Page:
Film: The Nun
Director: Corin Hardy
Cast: Taissa Farmiga, Demian Bichir, Jonas Bloquet, Bonnie Aarons, Charlotte Hope, Michael Smiley, Ingrid Bisu, Sandra Teles, August Maturo, Jack Falk, Lynnette Gaza
The Nun is yet another spin-off of a horror film that’s not exactly inventive or frightening.
Set in 1952, the narrative beings with the para-psychologists, Ed and Lorraine Warren, who had famously invented the so-called Amityville hauntings of “The Conjuring” series, reveal that one of the paintings, hanging on the walls of their Connecticut home, is spooky.
Lorraine discloses: “I had a vision in Amityville, I had a premonition of your death. The demon in the painting, is real.”
With not much ado about the painting or how the demon got into it, we are transported to remote Romania, where in a haunted cloister convent, a nun hangs herself after being chased by a maleficent spirit.
After her body is spotted by Frenchie (Jomas Bloquet) a resident of Biertan, a village close to the convent, the Vatican is perturbed. So, they send a Spanish priest Father Anthony Burke (Demian Bechir) and a young novitiate Sister Irene (Taissa Farmiga) to investigate the happenings there.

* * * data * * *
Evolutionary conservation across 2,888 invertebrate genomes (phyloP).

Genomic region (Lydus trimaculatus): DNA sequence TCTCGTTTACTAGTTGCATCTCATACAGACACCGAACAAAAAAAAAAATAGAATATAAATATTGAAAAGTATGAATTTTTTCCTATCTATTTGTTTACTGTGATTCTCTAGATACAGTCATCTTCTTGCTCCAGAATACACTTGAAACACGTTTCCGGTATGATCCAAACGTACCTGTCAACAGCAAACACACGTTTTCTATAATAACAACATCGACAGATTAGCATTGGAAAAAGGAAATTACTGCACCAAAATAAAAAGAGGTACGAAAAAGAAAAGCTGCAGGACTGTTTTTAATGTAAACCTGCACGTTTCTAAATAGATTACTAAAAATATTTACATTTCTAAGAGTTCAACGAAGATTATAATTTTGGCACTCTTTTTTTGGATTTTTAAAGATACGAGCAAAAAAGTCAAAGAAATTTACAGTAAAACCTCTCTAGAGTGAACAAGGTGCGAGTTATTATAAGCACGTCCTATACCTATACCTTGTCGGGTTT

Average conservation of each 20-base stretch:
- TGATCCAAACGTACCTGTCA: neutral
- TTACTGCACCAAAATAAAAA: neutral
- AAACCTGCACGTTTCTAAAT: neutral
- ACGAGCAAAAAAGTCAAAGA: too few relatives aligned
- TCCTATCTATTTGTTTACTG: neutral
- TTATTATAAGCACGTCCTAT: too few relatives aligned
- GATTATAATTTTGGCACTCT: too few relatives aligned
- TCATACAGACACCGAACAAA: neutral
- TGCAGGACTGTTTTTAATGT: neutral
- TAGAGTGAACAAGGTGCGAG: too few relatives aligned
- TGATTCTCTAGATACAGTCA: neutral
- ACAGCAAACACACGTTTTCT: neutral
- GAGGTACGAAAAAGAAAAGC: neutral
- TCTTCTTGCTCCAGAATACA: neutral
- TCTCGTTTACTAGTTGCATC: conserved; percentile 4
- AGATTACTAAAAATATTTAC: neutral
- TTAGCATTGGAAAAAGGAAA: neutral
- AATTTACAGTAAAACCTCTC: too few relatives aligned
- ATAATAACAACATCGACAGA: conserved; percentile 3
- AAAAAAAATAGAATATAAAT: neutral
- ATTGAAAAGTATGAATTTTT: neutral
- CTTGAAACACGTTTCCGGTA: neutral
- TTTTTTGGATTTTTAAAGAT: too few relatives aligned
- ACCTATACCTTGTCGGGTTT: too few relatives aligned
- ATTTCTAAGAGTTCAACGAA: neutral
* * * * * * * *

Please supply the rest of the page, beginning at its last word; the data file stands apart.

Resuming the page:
The three along with the nuns are subjected to trauma by a series of sub-standard iteration of horror tropes with no cause and effect sequences but just effects, random and unjustified.
The bulk of the narrative is taken by the apparent killings of the nuns who live in the monastery. Some are burnt, blown or thrown off in a series of oddly timed events. Add to that, the falling of the skulls and the presence of ghastly zombie-like spirits, make the entire narrative more amusing than horrifying.
Between the screaming of the nuns, banging of the walls, creaking sound of the doors and the gushing sound of the wind that creates the haunting crescendo, you tend to hear the yawn of the audience and squeaking of the restless chairs in the auditorium. Seriously, all scares are shallow, dismissible and lack credibility. The story line has more holes than the plot.
The three lead performers are all convincing in their histrionics. But it is the charming Bloquet who lightens up the screen with his suave presence and much needed comic timing.
While technically the film is astutely mounted with excellent production values, camera work, sound design and art direction, the devil in the film is missing.